Magnus Carlsen and Sergey Karjakin are competing in the FIDE World Chess Championship Match in NYC and are currently tied going into the final match. By all accounts, it’s been a tense competition. But watching chess being played in real time is perhaps only for die-hard fans. Here’s video of Karjakin thinking about a move for 25 minutes:
And here’s Carlsen thinking about Karjakin thinking about the same move for 25 minutes:
A site called FamilyBreakFinder produced a world map with every country’s tourism slogan on it. A few of my favorite slogans:
Netherlands: The original cool
Colombia: Colombia is magical realism
El Salvador: The 45 minute country
Slovenia: I feel sLOVEnia
Cape Verde: No stress
Morocco: Much mor
Bhutan: Happiness is a place
India: Incredible !ndia
Some of these countries should ask their ad agencies for their money back. (via @ftrain)
The MOTI Museum in The Netherlands commissioned Studio Smack to interpret the middle panel of Hieronymus Bosch’s The Garden of Earthly Delights and they delivered a beautiful high-definition animation. See also an interactive version of the real Garden of Earthly Delights. (via waxy)
In 2000, the BBC broadcast an hour-long documentary called Five Steps to Tyranny, a look at how ordinary people can do monstrous things in the presence of authority.
Horrific things happen in the world we live in. We would like to believe only evil people carry out atrocities. But tyrannies are created by ordinary people, like you and me.
[Colonel Bob Stewart:] “I’d never been to the former Yugoslavia before in my life, so what actually struck me about the country was how beautiful it was, how nice people were, and yet how ghastly they could behave.”
The five steps are:
“us” and “them” (prejudice and the formation of a dominant group)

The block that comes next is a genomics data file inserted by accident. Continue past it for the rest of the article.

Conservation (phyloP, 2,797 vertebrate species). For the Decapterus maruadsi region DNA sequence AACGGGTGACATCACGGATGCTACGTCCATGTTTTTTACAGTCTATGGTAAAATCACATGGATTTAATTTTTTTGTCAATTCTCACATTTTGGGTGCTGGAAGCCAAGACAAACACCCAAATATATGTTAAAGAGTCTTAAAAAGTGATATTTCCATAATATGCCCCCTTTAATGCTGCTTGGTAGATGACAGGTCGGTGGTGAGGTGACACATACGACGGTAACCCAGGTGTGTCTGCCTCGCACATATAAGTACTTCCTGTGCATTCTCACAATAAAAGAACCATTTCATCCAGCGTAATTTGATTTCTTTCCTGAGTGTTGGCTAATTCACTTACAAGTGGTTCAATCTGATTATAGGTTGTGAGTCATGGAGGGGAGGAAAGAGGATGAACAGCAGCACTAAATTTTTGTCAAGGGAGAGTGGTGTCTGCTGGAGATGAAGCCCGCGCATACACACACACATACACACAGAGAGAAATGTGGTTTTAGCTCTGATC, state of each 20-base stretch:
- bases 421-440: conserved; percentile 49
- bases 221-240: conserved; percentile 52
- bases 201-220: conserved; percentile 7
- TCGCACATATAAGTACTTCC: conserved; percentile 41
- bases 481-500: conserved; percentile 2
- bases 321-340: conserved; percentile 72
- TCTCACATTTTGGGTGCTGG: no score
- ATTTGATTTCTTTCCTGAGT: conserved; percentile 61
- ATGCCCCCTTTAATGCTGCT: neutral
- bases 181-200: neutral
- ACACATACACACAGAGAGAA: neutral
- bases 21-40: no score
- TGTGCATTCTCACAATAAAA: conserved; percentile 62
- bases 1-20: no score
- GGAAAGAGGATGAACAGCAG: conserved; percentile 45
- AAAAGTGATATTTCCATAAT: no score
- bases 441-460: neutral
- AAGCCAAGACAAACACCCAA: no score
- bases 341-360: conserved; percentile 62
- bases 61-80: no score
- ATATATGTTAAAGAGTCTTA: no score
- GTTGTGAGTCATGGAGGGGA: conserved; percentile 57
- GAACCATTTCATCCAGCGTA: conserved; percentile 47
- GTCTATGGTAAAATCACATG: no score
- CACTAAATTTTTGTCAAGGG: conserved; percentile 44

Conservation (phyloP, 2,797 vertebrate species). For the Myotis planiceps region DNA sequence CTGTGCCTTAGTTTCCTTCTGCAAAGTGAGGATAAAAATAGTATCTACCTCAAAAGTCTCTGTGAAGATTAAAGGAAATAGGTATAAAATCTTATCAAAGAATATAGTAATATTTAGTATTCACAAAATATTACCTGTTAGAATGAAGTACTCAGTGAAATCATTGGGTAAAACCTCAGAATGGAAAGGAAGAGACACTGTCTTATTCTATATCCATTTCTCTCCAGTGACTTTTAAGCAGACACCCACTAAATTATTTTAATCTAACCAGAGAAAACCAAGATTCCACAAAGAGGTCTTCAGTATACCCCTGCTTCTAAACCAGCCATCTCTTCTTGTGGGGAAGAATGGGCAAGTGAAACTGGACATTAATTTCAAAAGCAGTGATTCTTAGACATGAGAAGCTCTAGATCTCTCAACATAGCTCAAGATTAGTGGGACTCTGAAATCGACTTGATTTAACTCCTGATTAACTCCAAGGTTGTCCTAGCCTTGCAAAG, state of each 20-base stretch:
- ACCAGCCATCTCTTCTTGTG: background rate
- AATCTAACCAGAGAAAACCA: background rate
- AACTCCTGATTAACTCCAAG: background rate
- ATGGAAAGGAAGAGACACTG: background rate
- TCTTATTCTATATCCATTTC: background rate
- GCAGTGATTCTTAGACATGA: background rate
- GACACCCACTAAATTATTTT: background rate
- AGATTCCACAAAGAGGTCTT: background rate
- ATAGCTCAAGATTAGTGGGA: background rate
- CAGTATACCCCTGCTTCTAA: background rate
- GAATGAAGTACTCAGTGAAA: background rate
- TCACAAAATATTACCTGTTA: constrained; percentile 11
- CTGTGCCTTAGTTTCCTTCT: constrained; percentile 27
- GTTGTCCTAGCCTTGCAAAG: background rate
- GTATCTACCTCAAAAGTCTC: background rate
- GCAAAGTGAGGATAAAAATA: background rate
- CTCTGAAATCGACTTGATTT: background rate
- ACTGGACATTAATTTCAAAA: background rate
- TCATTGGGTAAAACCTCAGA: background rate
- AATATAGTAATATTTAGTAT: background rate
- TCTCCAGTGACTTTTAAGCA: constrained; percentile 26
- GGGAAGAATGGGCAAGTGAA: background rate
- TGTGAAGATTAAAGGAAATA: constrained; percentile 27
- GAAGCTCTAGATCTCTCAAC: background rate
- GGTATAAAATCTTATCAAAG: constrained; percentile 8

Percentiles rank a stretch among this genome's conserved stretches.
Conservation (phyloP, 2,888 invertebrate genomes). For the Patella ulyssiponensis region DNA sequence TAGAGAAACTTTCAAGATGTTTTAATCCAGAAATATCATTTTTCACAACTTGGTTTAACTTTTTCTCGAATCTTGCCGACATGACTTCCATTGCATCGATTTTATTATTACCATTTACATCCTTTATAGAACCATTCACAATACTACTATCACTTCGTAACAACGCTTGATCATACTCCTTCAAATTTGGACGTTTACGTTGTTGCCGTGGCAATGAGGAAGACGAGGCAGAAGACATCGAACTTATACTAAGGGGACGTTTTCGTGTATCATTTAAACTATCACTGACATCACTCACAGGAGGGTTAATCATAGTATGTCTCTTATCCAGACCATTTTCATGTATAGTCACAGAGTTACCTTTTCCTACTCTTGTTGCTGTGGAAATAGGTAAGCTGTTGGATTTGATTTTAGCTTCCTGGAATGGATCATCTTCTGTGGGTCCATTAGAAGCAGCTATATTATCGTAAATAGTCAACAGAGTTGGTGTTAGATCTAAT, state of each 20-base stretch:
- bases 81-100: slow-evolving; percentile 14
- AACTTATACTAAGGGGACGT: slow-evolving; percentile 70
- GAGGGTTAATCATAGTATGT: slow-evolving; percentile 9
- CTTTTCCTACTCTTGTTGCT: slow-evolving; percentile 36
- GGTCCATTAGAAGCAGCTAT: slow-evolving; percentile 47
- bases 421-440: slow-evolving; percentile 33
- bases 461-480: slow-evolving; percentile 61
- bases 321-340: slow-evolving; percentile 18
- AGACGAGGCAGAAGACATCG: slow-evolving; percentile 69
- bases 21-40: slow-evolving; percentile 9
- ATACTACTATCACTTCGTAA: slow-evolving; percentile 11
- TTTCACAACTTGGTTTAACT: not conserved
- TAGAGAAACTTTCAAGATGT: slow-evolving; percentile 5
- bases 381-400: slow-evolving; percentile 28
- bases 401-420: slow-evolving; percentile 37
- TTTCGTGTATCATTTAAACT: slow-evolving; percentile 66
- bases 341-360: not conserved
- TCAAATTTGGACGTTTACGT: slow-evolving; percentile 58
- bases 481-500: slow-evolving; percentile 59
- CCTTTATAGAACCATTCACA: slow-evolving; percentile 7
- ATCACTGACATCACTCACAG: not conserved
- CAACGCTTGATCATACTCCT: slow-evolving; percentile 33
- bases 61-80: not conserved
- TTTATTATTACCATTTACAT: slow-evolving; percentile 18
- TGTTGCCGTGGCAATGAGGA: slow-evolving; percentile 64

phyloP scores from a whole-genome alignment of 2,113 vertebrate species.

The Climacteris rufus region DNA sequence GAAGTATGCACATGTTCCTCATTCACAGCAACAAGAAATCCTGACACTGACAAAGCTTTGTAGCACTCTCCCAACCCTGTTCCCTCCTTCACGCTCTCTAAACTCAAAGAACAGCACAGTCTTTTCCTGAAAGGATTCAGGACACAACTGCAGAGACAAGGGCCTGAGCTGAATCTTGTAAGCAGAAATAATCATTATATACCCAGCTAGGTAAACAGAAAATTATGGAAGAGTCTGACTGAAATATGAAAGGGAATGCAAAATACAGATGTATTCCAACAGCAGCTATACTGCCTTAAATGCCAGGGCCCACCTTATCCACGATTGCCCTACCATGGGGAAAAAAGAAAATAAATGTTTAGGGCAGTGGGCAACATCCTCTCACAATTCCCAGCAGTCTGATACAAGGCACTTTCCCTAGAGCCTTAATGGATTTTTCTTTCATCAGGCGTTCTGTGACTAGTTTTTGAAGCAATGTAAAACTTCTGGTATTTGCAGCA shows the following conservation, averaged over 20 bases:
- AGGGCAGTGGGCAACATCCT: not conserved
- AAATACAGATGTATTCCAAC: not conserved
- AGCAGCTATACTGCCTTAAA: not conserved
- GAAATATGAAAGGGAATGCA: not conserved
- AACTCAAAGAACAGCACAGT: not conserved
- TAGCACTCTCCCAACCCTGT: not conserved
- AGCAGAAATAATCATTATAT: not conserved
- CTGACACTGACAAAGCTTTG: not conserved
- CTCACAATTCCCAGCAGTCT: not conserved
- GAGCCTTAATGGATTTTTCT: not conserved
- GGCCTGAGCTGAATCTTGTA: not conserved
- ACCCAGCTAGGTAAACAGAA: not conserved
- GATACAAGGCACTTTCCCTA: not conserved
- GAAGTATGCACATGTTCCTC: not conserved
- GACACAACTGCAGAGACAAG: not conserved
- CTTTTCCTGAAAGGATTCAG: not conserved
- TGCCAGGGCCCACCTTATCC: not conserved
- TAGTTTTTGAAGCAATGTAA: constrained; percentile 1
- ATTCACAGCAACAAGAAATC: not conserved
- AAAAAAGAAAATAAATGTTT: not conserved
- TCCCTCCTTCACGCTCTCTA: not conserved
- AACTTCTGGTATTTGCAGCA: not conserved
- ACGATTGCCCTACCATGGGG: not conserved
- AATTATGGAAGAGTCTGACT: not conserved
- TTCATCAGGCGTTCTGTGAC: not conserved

obey orders (the tendency to follow orders, especially from those with authority)
do “them” harm (obeying an authority who commands actions against our conscience)
“stand up” or “stand by” (standing by as harm occurs)
exterminate (the elimination of the “other”)
To illustrate each step, the program uses social psychology experiments and explorations like Jane Elliott’s blue eyes/brown eyes exercise on discrimination, the Stanford prison experiment conducted by Philip Zimbardo (who offers commentary throughout the program), and experiments by Stanley Milgram on obedience, including his famous shock experiment, in which a participant (the “teacher”) is directed to shock a “learner” for giving incorrect answers.
The teacher is told to administer an electric shock every time the learner makes a mistake, increasing the level of shock each time. There were 30 switches on the shock generator marked from 15 volts (slight shock) to 450 (danger — severe shock).
The “learners” were in on the experiment and weren’t actually shocked but were told to react as if they were. The results?
65% (two-thirds) of participants (i.e. teachers) continued to the highest level of 450 volts. All the participants continued to 300 volts.